Are Super Early Adopters Too Busy Being Proven Right ?

So Myntra went app-only and an unconfirmed ‘from a source’ report by et which stated that the Myntra’s revenues has fallen by 10% resonated with majority of influencers and early adopters.

hey you : the early adopters?
hey you : the early adopters?

Without any serious analysis in place, the revenue drop suddenly sparked a ‘See, I told you so’ moment among some of the well known tech influencers and early adopters (no point in taking names here – let’s just stick to the context).

But Seriously..

Before you read further, read : That One Thing (Successful) Consumer Internet Startup Founders Do

My simple wishlist is to have more intelligent debates among tech influencers/early adopters than just shrugging off these path breaking decisions.

Maybe Myntra is grossly wrong in doing what it is doing. Maybe they are writing a new chapter in India’s ecommerce business.

Nobody knows. One can only guess/debate – but being judgmental without passionate/involved debates is a thing among commoners, which early adopters aren’t!

In the past, such bold decisions has taken everybody by surprise. Be it of Flipkart deciding to move beyond books or of Facebook deciding to move beyond colleges, companies have been written off for the ‘lack of focus’.

And it is precisely this reason that the successful companies have always skipped the ‘oh! I told you so’ moments from early adopters.

My point is simple : If you are a consumer Internet company, you have two distinct segments to focus on:

[A] Early adopters and tech influencers : Listen to them. Iterate.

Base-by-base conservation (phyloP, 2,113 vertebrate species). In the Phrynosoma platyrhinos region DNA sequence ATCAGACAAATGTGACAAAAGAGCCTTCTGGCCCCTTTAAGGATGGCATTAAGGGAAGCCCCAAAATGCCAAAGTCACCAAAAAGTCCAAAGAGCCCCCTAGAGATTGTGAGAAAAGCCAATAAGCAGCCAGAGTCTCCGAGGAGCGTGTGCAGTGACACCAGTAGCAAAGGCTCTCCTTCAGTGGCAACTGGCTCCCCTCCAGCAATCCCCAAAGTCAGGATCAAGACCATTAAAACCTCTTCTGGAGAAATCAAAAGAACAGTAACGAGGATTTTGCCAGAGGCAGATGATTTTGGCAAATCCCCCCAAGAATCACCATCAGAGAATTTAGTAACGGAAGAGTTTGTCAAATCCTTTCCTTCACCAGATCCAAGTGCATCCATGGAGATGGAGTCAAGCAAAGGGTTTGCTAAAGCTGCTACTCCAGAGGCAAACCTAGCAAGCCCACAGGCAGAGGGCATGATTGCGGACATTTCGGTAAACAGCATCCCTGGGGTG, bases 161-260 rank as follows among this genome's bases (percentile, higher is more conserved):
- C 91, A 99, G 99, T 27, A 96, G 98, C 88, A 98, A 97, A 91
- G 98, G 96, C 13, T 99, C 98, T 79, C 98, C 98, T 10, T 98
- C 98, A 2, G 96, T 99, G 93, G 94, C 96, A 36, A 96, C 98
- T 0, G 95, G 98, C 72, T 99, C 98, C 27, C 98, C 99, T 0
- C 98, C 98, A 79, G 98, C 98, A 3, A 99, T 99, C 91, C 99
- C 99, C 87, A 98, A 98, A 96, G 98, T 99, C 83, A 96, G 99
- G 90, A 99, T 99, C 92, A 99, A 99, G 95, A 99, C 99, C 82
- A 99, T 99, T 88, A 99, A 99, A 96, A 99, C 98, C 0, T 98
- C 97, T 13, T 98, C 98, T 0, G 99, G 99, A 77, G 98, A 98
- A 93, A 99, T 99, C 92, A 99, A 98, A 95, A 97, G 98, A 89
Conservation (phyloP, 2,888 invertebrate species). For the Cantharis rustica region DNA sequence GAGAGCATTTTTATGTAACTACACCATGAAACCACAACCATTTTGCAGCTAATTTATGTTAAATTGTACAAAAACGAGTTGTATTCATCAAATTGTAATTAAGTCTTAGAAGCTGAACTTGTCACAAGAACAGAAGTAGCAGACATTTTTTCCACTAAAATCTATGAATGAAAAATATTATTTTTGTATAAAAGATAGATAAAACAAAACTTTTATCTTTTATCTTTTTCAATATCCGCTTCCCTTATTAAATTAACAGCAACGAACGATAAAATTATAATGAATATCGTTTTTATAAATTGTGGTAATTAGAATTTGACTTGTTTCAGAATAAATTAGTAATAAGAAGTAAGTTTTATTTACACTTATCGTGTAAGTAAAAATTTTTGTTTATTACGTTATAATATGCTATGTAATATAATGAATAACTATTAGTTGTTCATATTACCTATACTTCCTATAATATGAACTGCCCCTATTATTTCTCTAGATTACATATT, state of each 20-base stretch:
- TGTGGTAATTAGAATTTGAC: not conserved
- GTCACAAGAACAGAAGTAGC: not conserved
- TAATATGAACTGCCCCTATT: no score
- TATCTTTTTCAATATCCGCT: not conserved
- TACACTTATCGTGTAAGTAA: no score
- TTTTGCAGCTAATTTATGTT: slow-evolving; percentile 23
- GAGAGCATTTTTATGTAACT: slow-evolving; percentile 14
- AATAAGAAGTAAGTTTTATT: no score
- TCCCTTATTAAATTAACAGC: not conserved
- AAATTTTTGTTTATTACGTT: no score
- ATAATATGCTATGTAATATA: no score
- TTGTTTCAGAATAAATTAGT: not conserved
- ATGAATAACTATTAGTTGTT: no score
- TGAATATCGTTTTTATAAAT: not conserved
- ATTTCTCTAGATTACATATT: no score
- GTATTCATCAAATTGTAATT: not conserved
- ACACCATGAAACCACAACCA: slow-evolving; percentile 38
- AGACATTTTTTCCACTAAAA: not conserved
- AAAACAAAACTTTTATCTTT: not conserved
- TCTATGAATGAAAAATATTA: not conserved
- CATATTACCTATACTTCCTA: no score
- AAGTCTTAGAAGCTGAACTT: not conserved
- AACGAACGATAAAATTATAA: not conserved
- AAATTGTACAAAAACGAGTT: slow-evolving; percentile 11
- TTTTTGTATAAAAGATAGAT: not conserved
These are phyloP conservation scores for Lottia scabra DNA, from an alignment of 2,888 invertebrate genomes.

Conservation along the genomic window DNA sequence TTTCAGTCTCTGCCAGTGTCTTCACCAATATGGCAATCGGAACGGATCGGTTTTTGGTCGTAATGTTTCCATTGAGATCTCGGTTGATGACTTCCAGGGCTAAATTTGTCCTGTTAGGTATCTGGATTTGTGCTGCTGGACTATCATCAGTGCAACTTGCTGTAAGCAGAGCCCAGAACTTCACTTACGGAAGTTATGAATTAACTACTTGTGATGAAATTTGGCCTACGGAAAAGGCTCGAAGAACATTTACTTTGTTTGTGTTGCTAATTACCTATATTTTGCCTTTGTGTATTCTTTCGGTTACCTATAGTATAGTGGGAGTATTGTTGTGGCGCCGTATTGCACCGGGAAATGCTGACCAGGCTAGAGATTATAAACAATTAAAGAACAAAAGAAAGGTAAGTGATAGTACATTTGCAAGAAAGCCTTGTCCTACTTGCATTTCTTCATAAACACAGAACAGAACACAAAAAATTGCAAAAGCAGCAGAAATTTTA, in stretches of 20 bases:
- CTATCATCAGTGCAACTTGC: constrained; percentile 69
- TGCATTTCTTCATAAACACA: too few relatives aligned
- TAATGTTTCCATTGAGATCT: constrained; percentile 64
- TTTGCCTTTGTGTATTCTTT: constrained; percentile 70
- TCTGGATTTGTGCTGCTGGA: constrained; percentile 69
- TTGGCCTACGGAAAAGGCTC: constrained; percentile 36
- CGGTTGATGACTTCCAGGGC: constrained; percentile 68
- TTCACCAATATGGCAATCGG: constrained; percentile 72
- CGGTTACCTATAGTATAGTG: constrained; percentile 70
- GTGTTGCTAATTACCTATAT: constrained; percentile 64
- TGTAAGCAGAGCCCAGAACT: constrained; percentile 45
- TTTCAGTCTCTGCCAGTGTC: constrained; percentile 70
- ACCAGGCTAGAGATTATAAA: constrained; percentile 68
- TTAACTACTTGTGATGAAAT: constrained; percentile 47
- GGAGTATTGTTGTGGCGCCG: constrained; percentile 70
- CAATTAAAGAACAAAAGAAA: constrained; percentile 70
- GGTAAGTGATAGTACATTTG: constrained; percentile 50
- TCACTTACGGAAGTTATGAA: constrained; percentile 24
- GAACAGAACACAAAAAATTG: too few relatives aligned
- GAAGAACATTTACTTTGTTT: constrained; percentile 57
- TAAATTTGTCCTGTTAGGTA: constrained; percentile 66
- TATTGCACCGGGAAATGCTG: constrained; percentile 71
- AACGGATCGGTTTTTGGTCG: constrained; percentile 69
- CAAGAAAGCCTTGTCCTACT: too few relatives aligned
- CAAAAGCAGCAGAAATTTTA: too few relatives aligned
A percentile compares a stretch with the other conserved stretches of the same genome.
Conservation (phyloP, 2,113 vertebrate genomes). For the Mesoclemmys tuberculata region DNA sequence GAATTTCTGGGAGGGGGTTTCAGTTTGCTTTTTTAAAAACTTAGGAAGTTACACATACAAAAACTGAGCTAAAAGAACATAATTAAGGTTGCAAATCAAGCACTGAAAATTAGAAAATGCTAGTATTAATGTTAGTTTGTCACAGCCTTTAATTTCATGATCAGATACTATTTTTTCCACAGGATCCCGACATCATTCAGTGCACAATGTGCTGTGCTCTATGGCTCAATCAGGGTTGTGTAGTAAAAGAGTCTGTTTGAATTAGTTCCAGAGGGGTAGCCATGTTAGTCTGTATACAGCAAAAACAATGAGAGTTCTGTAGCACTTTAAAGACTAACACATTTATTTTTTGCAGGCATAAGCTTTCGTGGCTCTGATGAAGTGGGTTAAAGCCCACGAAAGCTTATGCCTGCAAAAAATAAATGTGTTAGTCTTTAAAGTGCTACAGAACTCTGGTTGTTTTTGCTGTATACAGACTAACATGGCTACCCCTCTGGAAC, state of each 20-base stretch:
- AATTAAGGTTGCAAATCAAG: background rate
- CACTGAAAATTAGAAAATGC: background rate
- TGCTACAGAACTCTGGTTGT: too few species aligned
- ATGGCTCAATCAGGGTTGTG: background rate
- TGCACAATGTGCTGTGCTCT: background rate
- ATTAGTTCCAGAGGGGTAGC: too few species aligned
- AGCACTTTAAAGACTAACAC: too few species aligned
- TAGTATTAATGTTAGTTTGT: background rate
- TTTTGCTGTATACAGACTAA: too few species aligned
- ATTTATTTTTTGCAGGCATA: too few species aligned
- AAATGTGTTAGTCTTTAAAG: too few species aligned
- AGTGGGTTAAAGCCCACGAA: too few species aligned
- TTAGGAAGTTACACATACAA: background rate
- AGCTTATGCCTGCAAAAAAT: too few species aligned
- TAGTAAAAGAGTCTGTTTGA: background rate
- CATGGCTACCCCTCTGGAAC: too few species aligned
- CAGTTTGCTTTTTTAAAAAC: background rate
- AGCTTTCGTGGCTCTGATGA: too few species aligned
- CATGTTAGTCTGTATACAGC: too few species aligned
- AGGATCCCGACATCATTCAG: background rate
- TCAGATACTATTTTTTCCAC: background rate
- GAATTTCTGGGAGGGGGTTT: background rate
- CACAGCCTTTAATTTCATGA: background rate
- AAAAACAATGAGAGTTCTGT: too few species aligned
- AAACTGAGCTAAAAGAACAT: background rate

[B] The actual customers : Make them happy.

Your actual fate actually (I do mean 2 actuals) depends on whom you cater to.

The early adopters are mostly driven by their hypothesis and try to prove themselves right (let’s just admit that they find it difficult to believe that somebody else actually thought of something so irrational/illogical and ballsy ideas).

What about the other segment, i.e. customers? Well, they don’t care much. They just want to simplify things around their life and you (you = the product/brand) need to find a place there.

If you figure out a place in your customer’s life, you have a winner !

In all probability, there is very little overlap between the two segments. So decide wisely. You can make the noisiest ones (i.e. the early adopters) happy by ‘sticking to the rules’ OR you can play by the market insights you have and make the actual customers happy.

The quality of debates and discussions will very often drive (?) your decisions and unless early adopters show their curiosity towards data/consumer behavior / have more questions than answers judgements, you are better off sticking to your guts.

In the end, there is only one choice.